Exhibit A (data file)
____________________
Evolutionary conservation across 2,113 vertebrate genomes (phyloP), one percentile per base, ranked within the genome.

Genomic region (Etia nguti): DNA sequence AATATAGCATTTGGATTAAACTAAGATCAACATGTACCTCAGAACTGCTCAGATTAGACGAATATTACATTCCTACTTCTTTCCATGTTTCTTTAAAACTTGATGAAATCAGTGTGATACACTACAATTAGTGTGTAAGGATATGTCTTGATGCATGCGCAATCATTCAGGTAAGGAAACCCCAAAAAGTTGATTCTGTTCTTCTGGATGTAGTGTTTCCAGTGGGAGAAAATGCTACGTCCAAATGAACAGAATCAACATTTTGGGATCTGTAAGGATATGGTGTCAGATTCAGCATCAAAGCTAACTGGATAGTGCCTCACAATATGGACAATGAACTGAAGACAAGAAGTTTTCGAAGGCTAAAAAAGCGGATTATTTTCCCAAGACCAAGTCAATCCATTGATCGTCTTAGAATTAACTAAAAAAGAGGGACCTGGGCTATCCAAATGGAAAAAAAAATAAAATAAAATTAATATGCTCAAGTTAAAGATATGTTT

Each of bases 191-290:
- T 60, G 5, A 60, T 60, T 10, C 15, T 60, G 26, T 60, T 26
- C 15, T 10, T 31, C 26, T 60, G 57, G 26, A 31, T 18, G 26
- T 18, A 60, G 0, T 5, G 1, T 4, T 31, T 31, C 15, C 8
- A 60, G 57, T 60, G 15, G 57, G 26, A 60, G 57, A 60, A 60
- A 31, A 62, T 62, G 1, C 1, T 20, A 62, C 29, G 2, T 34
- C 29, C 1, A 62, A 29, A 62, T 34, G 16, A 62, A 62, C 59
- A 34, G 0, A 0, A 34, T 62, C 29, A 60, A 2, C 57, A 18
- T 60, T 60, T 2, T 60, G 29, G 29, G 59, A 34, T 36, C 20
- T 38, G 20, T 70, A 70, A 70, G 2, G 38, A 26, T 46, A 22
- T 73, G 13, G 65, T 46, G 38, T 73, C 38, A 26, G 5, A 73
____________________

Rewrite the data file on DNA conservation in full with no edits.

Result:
Evolutionary conservation across 2,113 vertebrate genomes (phyloP), one percentile per base, ranked within the genome.

Genomic region (Etia nguti): DNA sequence AATATAGCATTTGGATTAAACTAAGATCAACATGTACCTCAGAACTGCTCAGATTAGACGAATATTACATTCCTACTTCTTTCCATGTTTCTTTAAAACTTGATGAAATCAGTGTGATACACTACAATTAGTGTGTAAGGATATGTCTTGATGCATGCGCAATCATTCAGGTAAGGAAACCCCAAAAAGTTGATTCTGTTCTTCTGGATGTAGTGTTTCCAGTGGGAGAAAATGCTACGTCCAAATGAACAGAATCAACATTTTGGGATCTGTAAGGATATGGTGTCAGATTCAGCATCAAAGCTAACTGGATAGTGCCTCACAATATGGACAATGAACTGAAGACAAGAAGTTTTCGAAGGCTAAAAAAGCGGATTATTTTCCCAAGACCAAGTCAATCCATTGATCGTCTTAGAATTAACTAAAAAAGAGGGACCTGGGCTATCCAAATGGAAAAAAAAATAAAATAAAATTAATATGCTCAAGTTAAAGATATGTTT

Each of bases 191-290:
- T 60, G 5, A 60, T 60, T 10, C 15, T 60, G 26, T 60, T 26
- C 15, T 10, T 31, C 26, T 60, G 57, G 26, A 31, T 18, G 26
- T 18, A 60, G 0, T 5, G 1, T 4, T 31, T 31, C 15, C 8
- A 60, G 57, T 60, G 15, G 57, G 26, A 60, G 57, A 60, A 60
- A 31, A 62, T 62, G 1, C 1, T 20, A 62, C 29, G 2, T 34
- C 29, C 1, A 62, A 29, A 62, T 34, G 16, A 62, A 62, C 59
- A 34, G 0, A 0, A 34, T 62, C 29, A 60, A 2, C 57, A 18
- T 60, T 60, T 2, T 60, G 29, G 29, G 59, A 34, T 36, C 20
- T 38, G 20, T 70, A 70, A 70, G 2, G 38, A 26, T 46, A 22
- T 73, G 13, G 65, T 46, G 38, T 73, C 38, A 26, G 5, A 73